Leaf insects are a fascinating type of camouflaging insect in the stick insect order, Phasmatodea. Gray’s Leaf Insect, Phylliium bioculatum, is just one species of this group of master camouflagers. Gray’s Leaf Insect belongs specifically to the terrestrial, Phylliidae family. The insect is said to be endemic to the Seychelles Islands and West Maylasia; however, the insect has also been recorded in Borneo, China, India, Java, Singapore, Sumatra, Madagascar, Mauritius, and other parts of South East Asia. Gray’s Insects are fairly easy to breed and can be breed in different locations by bug enthusiasts.
These leaf insects, also referred to as Javanese Leaf Insects and Seychelles Leaf Insects, were first described by George Robert Gray in 1832. Leaf insects have changed little over time based on a 47 million year old fossil similar to the modern day leaf insect. They prefer tropical areas and rainforests. For proper development, they need a humid environment. These bugs are characterized by their irregular body, leg, and wing shape (similar to that of a leaf), 2 dots on their abdomen, and green, yellow, orange, or red (as nymphs) coloration.
Gray’s Leaf Insect is classified as (LC) least concern by the IUCNRed List due to it’s restricted range and low density. The cause of this insect’s rarity is unknown, though. One hypothesis for the rarity is predation by alien, newly introduced species to the leaf insect’s habitat.
The life expectancy of female and male Gray’s Leaf Insects differ greatly. The females have an estimated lifespan of 4 to 7 months while the males only live an average of 3 weeks to 1 month. The insect develops via hemimetabolous lifecycle with egg to nymph to adult stages and 5-6 molts. The females can produce more than 300 eggs over a lifetime, averaging 2-3 eggs per day. The female can use asexual reproduction to produce only female offspring with a longer incubation time or sexually to produce males with a shorter incubation time. The eggs hatch in 5-7 months via asexual reproduction or in 3-4 months via sexual reproduction. The insects emerge from the eggs as tiny red colored nymphs. Once the nymphs begin to feed their coloration changes to green in 3 to 7 days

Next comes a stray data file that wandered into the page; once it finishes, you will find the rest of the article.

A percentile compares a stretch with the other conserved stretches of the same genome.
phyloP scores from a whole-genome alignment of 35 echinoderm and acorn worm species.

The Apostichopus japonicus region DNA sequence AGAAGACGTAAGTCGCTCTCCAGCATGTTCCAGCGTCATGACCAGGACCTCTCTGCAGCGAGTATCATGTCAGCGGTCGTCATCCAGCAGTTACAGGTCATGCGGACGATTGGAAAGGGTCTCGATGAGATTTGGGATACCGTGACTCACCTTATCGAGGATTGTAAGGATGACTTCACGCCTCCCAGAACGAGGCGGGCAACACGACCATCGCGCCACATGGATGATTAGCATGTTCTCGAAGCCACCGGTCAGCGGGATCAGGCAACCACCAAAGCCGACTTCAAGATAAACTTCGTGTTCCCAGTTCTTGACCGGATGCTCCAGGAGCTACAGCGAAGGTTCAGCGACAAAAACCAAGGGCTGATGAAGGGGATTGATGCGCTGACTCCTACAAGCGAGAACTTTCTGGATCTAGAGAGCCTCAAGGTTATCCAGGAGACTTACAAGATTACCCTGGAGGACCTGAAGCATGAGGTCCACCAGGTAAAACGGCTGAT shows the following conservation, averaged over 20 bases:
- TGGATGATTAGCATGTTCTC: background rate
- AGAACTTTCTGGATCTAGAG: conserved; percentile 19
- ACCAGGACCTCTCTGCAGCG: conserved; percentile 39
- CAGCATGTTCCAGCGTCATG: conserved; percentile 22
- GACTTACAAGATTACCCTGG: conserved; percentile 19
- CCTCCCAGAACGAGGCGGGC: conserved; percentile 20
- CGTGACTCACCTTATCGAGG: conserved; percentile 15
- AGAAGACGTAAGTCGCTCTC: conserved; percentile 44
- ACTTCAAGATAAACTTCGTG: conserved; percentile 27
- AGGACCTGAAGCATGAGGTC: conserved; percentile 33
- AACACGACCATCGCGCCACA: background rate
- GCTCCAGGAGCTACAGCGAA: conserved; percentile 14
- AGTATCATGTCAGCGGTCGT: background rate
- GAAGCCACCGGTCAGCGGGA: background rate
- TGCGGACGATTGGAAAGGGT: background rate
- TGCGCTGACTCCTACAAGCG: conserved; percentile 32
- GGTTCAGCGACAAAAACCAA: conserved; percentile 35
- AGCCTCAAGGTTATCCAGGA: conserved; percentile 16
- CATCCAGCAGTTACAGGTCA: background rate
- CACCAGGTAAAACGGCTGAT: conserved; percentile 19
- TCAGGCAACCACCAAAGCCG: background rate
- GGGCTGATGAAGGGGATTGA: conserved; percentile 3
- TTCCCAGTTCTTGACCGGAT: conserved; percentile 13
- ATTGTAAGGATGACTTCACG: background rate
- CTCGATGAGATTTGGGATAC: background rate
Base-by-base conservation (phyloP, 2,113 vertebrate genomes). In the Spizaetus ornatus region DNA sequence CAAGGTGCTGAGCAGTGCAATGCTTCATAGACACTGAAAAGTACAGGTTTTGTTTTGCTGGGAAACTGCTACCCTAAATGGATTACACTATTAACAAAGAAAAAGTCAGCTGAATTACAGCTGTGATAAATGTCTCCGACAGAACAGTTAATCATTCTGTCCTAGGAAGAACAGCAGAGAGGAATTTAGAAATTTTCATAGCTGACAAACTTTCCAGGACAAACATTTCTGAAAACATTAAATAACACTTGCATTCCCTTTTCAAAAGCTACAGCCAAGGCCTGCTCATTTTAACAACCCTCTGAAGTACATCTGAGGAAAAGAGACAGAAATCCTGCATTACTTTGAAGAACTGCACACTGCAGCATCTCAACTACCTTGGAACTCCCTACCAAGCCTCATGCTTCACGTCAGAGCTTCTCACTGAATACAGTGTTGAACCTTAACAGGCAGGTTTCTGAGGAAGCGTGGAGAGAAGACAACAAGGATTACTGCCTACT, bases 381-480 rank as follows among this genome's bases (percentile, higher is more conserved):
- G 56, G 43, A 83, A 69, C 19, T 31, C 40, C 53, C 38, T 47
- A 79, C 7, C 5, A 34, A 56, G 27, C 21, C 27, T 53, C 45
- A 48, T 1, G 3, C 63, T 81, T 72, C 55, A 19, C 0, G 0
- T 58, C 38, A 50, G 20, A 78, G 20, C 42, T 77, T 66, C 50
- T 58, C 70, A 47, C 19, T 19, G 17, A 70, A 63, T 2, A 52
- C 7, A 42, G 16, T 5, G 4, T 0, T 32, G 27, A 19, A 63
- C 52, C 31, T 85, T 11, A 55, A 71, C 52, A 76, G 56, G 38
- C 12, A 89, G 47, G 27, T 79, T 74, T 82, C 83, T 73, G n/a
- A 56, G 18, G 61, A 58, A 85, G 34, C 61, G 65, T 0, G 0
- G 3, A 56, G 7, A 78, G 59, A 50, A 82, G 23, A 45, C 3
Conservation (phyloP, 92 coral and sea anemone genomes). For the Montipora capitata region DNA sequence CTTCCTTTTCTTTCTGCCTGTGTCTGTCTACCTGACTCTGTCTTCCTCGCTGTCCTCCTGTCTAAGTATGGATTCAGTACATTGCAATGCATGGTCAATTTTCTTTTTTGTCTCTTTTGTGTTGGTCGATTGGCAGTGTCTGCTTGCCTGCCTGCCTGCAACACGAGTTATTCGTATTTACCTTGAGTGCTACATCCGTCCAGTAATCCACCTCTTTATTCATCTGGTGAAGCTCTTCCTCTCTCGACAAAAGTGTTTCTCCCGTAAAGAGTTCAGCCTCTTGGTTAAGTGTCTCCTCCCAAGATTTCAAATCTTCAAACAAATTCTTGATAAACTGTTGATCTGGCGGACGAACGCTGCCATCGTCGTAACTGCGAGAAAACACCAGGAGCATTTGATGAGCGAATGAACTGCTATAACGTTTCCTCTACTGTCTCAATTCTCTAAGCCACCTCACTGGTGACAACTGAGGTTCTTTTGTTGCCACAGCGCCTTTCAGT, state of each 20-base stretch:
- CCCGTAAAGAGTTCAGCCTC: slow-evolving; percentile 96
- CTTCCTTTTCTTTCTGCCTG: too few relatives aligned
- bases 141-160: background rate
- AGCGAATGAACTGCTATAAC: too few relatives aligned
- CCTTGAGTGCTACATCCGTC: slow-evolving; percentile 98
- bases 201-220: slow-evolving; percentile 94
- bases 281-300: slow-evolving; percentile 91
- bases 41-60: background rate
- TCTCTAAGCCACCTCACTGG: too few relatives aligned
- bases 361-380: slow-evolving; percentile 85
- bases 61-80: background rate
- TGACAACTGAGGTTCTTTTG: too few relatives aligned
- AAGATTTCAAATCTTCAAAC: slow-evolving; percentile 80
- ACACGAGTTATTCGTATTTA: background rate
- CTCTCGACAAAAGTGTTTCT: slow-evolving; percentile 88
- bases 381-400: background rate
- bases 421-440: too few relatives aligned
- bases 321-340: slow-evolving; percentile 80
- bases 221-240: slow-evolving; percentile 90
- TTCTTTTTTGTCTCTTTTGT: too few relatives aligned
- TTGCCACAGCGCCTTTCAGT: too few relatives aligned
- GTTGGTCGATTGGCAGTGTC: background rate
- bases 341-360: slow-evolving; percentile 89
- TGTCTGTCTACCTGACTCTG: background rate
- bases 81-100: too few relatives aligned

The terrestrial Gray’s Leaf Insect is a herbivore. Its diet can consist of mango, guava, cherry, dewberry, raspberry, blackberry, oak, bramble, and Rambutan. Gray’s Insect is sometimes named by the type of food it eats. Kept in captivity, many noted feeding the insect blackberry and raspberry leaves.
According to the observation of some Pylliium bioculatum breeders, the insects are hard to handle. The males are capable of flight and can easily lose legs. The females have wings but lack a specific part of the wing for flight. After fertilization, spermatophores can be observed on the females.
Like many organisms in the stick insect order, Gray’s Leaf Insects, are slow moving. They continuously rely on their leaf-like appearance, leaf mimicry, for protection from predators like birds. The insects rock back and forth when walking to mimic a leaf blowing in the wind. Their appearance can even mimic bite marks in leafs and veins similar to those of local plants in its habitat.
(Example of Gray’s Leaf Insect’s behavior, walk and care)